A Laughing Matter

Houston’s Comedy Scene Finally Gets Some Respect

The first annual “Come and Take It Comedy Takeover” debuts this month at Warehouse Live.

By Michael Hardy January 4, 2015 Published in the January 2015 issue of Houstonia Magazine

Last fall, local concert promoter Andrew Youngblood and a few of his buddies staged the Houston Whatever Fest in the so-called EaDo Party Park—the span of blocks near BBVA Compass Stadium anchored by Warehouse Live and Lucky’s Pub. The two-day festival featured over 30 musical acts, including headliners Andrew W.K. and Passion Pit, plus another 30-plus local and national stand-up comics. To Youngblood’s considerable surprise, the comics drew more attendees than the musicians. 

“The best part of that festival, the part that really shined, was the comedy stage we had,” Youngblood says. “It never had a small crowd, and people were watching the whole time, not bored. After that success, I was like, wow, we really need to do a standalone comedy festival.” After realizing that Houston had no such thing, Youngblood and his friends, in true DIY spirit, decided to start one. They ended up creating this month’s Come and Take It Comedy Takeover, a two-day event at Warehouse Live (where Youngblood works as an assistant booking agent) featuring around 50 comics, including SNL alum Norm Macdonald, Kids in the Hall co-founder Kevin McDonald, and improv troupe The Whitest Kids U’ Know.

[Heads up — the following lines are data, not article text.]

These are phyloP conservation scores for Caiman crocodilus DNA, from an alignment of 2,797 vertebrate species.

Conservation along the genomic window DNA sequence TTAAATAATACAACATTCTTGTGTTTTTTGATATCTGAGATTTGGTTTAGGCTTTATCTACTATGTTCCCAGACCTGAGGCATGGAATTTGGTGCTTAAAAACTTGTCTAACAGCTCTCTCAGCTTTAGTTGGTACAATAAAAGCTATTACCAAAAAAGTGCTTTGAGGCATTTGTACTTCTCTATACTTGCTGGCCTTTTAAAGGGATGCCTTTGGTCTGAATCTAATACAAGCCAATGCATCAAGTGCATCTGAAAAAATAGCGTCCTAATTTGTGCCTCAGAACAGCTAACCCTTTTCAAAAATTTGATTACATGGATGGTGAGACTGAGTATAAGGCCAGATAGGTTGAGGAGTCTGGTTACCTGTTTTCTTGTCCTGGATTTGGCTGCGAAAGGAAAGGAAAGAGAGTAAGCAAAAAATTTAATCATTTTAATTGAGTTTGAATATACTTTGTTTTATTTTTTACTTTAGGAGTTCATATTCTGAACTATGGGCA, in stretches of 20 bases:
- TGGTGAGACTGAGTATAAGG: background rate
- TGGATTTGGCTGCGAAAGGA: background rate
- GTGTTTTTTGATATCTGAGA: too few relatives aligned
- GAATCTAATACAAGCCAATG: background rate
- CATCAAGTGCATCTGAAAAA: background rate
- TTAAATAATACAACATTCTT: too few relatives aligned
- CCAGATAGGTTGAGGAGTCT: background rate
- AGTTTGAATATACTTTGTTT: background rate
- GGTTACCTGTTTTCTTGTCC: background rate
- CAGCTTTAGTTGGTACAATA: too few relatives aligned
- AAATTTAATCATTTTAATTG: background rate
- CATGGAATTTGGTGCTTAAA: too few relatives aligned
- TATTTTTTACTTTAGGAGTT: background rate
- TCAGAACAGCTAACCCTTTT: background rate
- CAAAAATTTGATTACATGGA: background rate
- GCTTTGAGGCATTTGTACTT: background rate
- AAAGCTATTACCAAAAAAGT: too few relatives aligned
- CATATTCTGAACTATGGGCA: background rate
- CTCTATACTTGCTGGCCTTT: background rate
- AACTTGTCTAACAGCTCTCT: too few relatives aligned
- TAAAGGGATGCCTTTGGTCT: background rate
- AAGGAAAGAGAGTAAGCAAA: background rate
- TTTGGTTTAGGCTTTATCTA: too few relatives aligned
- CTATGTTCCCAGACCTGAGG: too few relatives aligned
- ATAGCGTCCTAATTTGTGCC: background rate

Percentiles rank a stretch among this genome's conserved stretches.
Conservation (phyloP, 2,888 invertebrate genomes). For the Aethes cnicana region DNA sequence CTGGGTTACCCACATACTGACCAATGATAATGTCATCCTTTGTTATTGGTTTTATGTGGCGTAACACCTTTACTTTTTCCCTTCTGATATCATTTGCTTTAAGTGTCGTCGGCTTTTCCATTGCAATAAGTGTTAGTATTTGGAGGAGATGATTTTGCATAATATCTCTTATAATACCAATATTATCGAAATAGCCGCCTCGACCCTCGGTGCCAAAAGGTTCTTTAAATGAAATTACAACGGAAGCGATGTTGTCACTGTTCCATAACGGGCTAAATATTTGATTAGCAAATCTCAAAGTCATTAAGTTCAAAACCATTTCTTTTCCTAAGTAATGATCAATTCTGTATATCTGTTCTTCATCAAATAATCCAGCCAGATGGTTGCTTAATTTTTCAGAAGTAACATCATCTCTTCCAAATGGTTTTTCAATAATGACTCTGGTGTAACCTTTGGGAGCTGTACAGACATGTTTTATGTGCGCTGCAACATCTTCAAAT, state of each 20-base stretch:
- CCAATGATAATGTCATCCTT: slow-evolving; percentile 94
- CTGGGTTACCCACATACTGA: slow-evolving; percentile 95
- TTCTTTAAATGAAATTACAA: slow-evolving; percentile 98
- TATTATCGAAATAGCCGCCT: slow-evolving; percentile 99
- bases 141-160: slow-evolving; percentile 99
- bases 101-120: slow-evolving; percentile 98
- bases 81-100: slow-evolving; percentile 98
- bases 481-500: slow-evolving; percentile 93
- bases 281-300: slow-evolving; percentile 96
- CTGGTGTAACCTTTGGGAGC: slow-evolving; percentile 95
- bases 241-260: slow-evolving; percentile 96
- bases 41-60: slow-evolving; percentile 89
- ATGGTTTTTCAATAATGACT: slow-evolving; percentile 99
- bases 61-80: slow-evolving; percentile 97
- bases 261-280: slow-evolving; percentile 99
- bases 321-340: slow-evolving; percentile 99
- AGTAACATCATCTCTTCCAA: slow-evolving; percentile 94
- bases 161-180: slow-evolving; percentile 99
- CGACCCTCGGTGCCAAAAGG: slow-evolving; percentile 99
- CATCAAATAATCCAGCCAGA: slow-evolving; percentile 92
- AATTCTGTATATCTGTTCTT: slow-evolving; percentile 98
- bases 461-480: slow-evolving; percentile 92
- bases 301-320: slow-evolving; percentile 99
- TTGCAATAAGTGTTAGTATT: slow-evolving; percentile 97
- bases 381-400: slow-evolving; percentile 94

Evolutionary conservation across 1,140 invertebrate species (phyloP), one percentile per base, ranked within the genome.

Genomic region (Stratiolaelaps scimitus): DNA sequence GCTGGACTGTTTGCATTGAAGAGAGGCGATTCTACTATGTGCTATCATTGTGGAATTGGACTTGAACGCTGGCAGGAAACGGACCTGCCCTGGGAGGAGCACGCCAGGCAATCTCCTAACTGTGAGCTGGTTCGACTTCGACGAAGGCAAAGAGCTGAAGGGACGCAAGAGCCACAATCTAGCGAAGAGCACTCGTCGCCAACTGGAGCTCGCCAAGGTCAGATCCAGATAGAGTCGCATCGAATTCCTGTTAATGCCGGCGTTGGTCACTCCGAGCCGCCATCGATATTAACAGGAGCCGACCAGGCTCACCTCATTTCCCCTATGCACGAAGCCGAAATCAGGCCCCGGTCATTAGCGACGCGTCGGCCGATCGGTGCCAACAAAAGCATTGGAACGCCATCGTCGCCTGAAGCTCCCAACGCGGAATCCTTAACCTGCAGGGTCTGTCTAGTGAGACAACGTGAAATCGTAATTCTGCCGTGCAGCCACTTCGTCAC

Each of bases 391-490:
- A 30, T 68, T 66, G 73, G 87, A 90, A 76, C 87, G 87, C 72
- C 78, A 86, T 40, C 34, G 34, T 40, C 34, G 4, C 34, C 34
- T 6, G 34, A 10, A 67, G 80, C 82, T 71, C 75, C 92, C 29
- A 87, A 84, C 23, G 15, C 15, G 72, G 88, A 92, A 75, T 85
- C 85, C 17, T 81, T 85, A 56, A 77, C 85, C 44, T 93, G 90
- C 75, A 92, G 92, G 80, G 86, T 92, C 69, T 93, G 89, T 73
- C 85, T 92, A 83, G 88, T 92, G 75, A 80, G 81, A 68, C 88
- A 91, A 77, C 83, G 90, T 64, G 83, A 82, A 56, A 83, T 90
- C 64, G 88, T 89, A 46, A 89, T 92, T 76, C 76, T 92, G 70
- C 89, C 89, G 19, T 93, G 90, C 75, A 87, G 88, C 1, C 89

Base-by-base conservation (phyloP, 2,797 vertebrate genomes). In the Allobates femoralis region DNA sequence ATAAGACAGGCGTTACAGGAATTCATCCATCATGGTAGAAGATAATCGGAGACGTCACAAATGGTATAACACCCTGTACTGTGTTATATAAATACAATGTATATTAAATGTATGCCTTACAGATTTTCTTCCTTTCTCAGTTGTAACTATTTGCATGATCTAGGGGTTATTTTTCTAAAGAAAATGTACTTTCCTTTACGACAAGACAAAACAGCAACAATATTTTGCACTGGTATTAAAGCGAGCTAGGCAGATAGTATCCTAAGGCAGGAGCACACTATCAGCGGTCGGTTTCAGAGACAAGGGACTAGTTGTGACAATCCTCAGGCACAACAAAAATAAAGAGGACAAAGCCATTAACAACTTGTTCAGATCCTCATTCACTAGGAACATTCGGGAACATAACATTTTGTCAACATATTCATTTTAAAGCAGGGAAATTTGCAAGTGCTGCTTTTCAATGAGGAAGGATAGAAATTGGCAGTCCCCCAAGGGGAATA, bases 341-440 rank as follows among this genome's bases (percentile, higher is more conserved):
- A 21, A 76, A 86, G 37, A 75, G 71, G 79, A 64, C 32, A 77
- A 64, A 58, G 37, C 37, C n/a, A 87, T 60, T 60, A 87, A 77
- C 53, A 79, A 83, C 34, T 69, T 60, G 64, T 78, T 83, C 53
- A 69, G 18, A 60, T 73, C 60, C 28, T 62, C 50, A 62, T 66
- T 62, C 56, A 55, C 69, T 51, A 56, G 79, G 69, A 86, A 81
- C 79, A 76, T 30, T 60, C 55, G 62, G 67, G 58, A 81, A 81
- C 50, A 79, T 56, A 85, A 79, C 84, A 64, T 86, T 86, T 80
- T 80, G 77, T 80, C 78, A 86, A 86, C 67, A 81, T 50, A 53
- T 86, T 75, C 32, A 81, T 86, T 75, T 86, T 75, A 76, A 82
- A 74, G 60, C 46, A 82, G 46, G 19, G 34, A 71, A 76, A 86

“We should be up there with LA and New York, to be honest,” Youngblood says. “Every major city has a comedy festival. It’s about time Houston had one.” The acts will be spread out across Warehouse Live’s three stages, allowing audience members to catch as many comics as possible. 

In comedy circles, Houston is still best known for producing Bill Hicks, the acerbic, volatile comedian and social critic who first gained attention as one of the so-called Texas Outlaw Comics who performed at Houston’s Comedy Workshop in the 1980s. Hicks later moved on to bigger markets, but he put his hometown on the comedy map before his untimely death in 1994 at the age of 32. According to Youngblood, Houston’s comedy scene is no longer centered around a single club like the Comedy Workshop but is dispersed throughout the city, with comics performing at open mics and any other gigs they can arrange. That’s one of the reasons he wanted to bring all the local talent together for Come and Take It. 

One of those locals is Gabe Bravo, an indie rock drummer who’s been transitioning into comedy for the past two years. As with many comedians these days, Bravo’s first exposure came through social media. “I was always just kind of a problem child, an attention-seeker, and I started writing jokes on Twitter for my friends to see,” says Bravo, who grew up in Memorial. “And the more reaction I got, the better I felt, so I just took it to the stage.”  

Although playing in a band is great, Bravo says it doesn’t compare to the experience of being on stage telling jokes to an appreciative audience. “You see these specials on Netflix and HBO, but to actually be live in a room, the laughter around you makes it completely different. When you have a comic reacting to the moment who’s on his toes, it just makes it a million times better.”

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